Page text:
The expression $\int \int_R f(x, y)dA$ is the double integral of f(x, y) over the region R and gives us the “volume” under the surface defined by z = f(x, y) over the area R in the xy-plane.
This means we can first integrate f(x, y) with respect to one variable (say, y) while treating the other variable (x) as a constant, and then integrate the resulting expression with respect to x.
Alternatively, we can reverse the order: first integrate with respect to x while treating the other variable (y) as a constant, and then integrate the result with respect to y.
Evaluate the Inner Integral: $\int_{0}^{3} (5-x)dy = (5-x)\int_{0}^{3} 1dy = (5-x)y\bigg|_{0}^{3} = 3(5-x).$
Substitute into and calculate the Outer Integral. $ = 3\int_{0}^{5} (5-x)dx = 3(5x -\frac{x^2}{2})\bigg|_{0}^{5}$
$3(5·5-\frac{25}{2}) = 3·(\frac{50}{2}-\frac{25}{2})=\frac{3·25}{2} = \frac{75}{2}$
The integral we just calculated corresponds to the volume of a right triangular prism. The base of the prism is a triangle with a base length of 5 and height 3, and the height of the prism (along the z-axis) is determined by the function 5−x (Figure A), V = $\frac{1}{2}·baseLength·weightBase·HeightPrisma = \frac{1}{2}·5·3·5 = \frac{75}{2}.$ This confirms our integral calculation is correct.
Compute the Inner Integral. Integrate with respect to y, then evaluate the inner integral.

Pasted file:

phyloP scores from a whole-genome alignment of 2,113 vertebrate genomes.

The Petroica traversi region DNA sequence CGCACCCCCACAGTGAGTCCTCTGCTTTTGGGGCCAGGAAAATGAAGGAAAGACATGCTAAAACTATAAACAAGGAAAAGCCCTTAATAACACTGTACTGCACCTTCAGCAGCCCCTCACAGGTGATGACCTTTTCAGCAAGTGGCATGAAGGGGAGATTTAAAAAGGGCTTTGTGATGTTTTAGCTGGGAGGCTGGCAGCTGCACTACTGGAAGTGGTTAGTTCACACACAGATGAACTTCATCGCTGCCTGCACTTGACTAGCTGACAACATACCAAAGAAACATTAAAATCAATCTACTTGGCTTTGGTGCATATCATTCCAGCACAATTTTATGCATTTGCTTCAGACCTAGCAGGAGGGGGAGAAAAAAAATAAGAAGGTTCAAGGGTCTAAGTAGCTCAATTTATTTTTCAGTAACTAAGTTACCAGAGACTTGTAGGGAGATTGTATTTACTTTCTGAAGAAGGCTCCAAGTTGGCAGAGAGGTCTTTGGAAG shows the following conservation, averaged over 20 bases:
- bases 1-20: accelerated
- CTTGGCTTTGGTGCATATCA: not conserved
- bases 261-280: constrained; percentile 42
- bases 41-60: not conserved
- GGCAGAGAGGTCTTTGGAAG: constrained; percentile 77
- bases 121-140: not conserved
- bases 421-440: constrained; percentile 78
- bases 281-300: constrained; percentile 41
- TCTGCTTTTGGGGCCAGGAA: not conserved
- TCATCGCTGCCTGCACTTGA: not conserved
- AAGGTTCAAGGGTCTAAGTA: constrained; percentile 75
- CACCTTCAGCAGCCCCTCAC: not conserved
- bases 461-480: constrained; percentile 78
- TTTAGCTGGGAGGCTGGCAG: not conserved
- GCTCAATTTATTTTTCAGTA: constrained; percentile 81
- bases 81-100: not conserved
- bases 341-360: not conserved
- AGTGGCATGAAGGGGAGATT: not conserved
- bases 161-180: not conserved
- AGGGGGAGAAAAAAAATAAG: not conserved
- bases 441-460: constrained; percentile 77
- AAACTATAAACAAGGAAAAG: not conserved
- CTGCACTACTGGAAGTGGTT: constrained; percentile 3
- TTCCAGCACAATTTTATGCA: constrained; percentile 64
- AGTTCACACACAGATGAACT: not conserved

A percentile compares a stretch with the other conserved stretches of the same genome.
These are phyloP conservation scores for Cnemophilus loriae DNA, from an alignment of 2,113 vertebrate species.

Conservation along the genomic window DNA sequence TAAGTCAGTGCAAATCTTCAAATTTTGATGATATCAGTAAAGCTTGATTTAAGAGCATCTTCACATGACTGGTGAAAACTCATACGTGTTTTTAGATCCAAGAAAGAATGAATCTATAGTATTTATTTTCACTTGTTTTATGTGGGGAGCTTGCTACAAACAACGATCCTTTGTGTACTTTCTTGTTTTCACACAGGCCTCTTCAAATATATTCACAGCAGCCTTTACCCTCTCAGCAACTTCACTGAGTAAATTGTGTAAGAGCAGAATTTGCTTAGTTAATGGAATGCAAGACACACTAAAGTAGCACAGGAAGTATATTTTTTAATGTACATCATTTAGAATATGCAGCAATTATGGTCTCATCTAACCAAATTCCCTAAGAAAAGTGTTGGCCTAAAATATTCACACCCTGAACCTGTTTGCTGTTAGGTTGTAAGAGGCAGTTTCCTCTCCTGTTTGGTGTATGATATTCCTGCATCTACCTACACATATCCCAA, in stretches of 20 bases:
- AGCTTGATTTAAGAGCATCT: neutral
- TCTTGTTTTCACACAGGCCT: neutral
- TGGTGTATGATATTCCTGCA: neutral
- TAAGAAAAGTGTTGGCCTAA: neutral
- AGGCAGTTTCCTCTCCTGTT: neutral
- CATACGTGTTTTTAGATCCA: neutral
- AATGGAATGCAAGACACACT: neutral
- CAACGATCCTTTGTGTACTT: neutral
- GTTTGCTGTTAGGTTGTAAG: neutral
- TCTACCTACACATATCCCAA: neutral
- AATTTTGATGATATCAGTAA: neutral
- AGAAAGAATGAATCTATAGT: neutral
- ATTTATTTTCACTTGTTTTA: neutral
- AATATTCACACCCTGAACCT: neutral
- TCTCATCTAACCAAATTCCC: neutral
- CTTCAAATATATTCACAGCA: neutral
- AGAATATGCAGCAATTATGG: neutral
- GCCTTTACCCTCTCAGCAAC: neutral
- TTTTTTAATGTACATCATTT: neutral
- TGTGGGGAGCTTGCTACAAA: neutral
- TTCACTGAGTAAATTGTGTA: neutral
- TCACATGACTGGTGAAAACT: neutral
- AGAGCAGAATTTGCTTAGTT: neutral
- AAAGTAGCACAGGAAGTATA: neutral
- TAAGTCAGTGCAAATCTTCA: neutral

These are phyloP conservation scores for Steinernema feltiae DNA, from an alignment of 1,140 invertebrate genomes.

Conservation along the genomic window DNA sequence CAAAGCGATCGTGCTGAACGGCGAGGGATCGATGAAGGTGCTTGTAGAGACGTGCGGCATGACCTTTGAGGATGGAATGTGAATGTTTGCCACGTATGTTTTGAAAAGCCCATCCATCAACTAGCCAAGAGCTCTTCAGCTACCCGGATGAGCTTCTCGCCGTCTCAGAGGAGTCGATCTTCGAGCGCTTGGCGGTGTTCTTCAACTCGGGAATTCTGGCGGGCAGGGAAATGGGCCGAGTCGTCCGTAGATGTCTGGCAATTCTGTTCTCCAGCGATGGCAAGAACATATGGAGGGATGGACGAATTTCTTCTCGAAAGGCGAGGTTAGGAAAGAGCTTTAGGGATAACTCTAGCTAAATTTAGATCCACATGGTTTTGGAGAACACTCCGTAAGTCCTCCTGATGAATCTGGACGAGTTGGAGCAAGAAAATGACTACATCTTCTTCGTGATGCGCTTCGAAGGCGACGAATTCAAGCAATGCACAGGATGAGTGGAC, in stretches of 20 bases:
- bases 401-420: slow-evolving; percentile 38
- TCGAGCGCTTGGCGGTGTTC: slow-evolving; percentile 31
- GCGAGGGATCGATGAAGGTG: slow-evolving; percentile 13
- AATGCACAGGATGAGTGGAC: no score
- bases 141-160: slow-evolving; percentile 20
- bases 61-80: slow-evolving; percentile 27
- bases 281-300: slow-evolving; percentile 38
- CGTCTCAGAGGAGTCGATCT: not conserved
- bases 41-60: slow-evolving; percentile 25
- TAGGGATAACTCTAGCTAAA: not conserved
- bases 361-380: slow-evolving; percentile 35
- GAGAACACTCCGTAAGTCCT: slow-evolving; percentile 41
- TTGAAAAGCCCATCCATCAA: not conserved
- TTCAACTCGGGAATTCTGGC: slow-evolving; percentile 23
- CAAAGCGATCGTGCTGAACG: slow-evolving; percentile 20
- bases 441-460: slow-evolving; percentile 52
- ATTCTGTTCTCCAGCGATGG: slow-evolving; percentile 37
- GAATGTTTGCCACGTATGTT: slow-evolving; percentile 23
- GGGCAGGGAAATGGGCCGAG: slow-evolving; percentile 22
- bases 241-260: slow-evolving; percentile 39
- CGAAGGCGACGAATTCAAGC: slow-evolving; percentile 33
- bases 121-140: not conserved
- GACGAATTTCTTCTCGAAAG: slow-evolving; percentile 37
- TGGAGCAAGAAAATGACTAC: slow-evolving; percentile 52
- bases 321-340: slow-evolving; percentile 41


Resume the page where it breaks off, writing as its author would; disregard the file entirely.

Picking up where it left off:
$\int_{1}^{3} xy^2dy = \frac{xy^3}{3}\bigg|_{1}^{3}=\frac{x}{3}[3^3-1^3]=\frac{x}{3}(27-1) = \frac{26}{3}x$
Compute the Outer Integral. Integrate with respect to x, then evaluate the outer integral.
$\int_{0}^{2}(\int_{1}^{3} xy^2dy)dx = \int_{0}^{2} \frac{26}{3}xdx = \frac{26}{3}\frac{x^2}{2} = \frac{13}{3}x^2 \bigg|_{0}^{2} = \frac{13}{3}(4-0)=\frac{52}{3}$
The region R is [0, 1] x [0, 1] ⇒ 0 ≤ x + y ≤ 2 < π ⇒[We know that sin(θ) for any angle θ always lies between -1 and 1. But here, x + y varies between 0 and π, and within this interval sin(x+y) ranges between 0 and 1] 0 ≤ sin(x + y) ≤ 1.
By Property 3 of double integrals. If f(x, y)≥ g(x, y) ∀x, y ∈ R (for all x, y in R), then $\int \int_R f(x, y)dA ≥ \int \int_R g(x, y)dA$. Here, we can consider f(x,y) = sin(x + y) and g(x, y)=0 because 0 ≤ sin(x + y) everywhere in R. Also, since sin(x + y) ≤ 1, we can compare sin(x+y) to 1. Therefore, $\int \int_R 0dA ≤ \int \int_R sin(x, y)dA ≤ \int \int_R sin(x, y)dA$.
Futhermore, $\int \int_R 0dA = 0$, since the integral of zero over any region is zero. $\int \int_R 1dA$ is just the area of the region R. Since R is a square of side length 1, its area is 1 × 1 = 1.
Therefore, $0 ≤ \int \int_R sin(x, y)dA ≤ 1$∎
The problem essentially requires you to compute a double integral over the triangular region R, where the integrand is f(x,y) = xy, which represents the height of the solid above the xy-plane at any point (x, y) within the region R, V = $\int \int_R xydA$
Determining the Limits of Integration: The region R is a triangle in the xy-plane with vertices at (1, 1), (4, 1), and (1, 2). To integrate over this region, we need to express the limits of integration for x and y. y ranges from 1 (the bottom edge of the triangle) to 2 (the top edge of the triangle). For each fixed value of y, x ranges from 1 (on the left) to the line x = 7−3y (the right side of the triangle).